While the large multinational corporations are gearing up to wow you with technology and woo you with their high-speed data capabilities, small New Zealand companies are also fighting for their share of the mobile and wireless turf.
Working out of Auckland’s University of Technology (AUT) Technology Park, Parochus Software is the newest player in the sandpit.
“We’re still very much in the development stage at the moment,” says co-founder Jason Swain, who isn’t overstating the company’s position.
Parochus (an old word meaning “an officer who looked after travelling ambassadors and magistrates”) has no product or marketing team, shares a secretary with other Tech Park companies and is looking for venture capital.
What it does have is a team of dedicated professionals, some of whom have given up employment overseas to come to New Zealand to work on the project.
“We’ve got funding for our initial development work — mostly from ourselves and what you’d call angel investors. Honestly, finding money wasn’t the hard part, it was convincing people to give up high-paying jobs to come and work with us.”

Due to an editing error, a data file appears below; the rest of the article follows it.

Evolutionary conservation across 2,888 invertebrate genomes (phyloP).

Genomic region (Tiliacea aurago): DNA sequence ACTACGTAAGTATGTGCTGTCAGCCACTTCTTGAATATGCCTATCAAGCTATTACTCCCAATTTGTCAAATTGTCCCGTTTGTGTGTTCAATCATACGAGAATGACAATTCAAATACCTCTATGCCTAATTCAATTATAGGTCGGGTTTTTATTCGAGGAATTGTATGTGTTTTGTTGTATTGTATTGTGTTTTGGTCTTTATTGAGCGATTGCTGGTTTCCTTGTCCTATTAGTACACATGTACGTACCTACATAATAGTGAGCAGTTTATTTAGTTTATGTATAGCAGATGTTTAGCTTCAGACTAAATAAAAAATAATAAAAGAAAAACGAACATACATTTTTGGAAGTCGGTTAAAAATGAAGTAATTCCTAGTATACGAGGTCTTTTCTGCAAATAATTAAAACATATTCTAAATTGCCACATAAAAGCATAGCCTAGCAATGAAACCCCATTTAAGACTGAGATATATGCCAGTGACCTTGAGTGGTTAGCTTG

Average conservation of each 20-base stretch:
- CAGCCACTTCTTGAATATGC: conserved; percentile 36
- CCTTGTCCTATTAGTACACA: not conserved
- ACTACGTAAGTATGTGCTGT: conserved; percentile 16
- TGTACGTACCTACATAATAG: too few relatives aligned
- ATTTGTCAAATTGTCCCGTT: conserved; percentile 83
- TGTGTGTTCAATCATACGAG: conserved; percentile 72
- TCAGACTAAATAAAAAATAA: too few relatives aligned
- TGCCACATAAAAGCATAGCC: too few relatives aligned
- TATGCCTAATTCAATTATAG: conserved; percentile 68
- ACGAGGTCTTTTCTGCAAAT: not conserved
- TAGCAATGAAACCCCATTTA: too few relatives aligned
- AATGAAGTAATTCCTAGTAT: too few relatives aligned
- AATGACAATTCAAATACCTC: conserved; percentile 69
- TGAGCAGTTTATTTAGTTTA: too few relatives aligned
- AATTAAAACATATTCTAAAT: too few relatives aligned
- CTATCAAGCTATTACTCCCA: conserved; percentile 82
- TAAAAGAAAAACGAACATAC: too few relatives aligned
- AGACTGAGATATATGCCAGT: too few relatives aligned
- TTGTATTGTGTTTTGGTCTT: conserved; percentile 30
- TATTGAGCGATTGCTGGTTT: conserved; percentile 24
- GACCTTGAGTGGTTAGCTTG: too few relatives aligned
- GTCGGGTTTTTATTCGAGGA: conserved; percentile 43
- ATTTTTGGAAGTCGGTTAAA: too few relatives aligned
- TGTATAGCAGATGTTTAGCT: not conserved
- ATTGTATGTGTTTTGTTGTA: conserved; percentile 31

Parochus plans to build a platform for mobile applications. Swain likens it to AvantGo, the popular content aggregator that allows content providers to re-package their data for smaller handheld devices, like palmtops or cellphones. “We’ve been compared to AvantGo but where they provide content, we would provide applications.”
Parochus hopes to tackle the sticky problem of users working with a variety of handheld devices in a corporate environment. “Some will have a full desktop with all the multimedia tools that comes with, others will have a Palm or a Java-enabled cellphone. We would help enterprises deliver applications across any platform,” says Swain.
Parochus is currently looking for venture capital to take the product to a marketable stage, but Swain has his eyes firmly focused on the big prize — being an international provider.
“New Zealand is a little further ahead than countries like Britain, which are still wary of the technology. In the UK, WAP is considered a failure, whereas companies here are working out how to use it to their advantage. It’s a different mindset.”
Swain says there are many WAP uses in the consumer field but Parochus would focus more on areas that make money — namely the corporate market.
“We are looking at a financial calculator, for example, that mobile lending managers could use. It would be small, around 1k in size, and would be tailored to the bank’s particular lending rules and interest rates and so on.”
Parochus hopes to take its first product to market in the New Zealand financial sector this year and tackle the US the year after. Swain says the company has already been in discussions with Hewlett-Packard and once the first product is available, HP will facilitate discussions with some potential customers.
“It’s fantastic to be able to have that waiting for us.”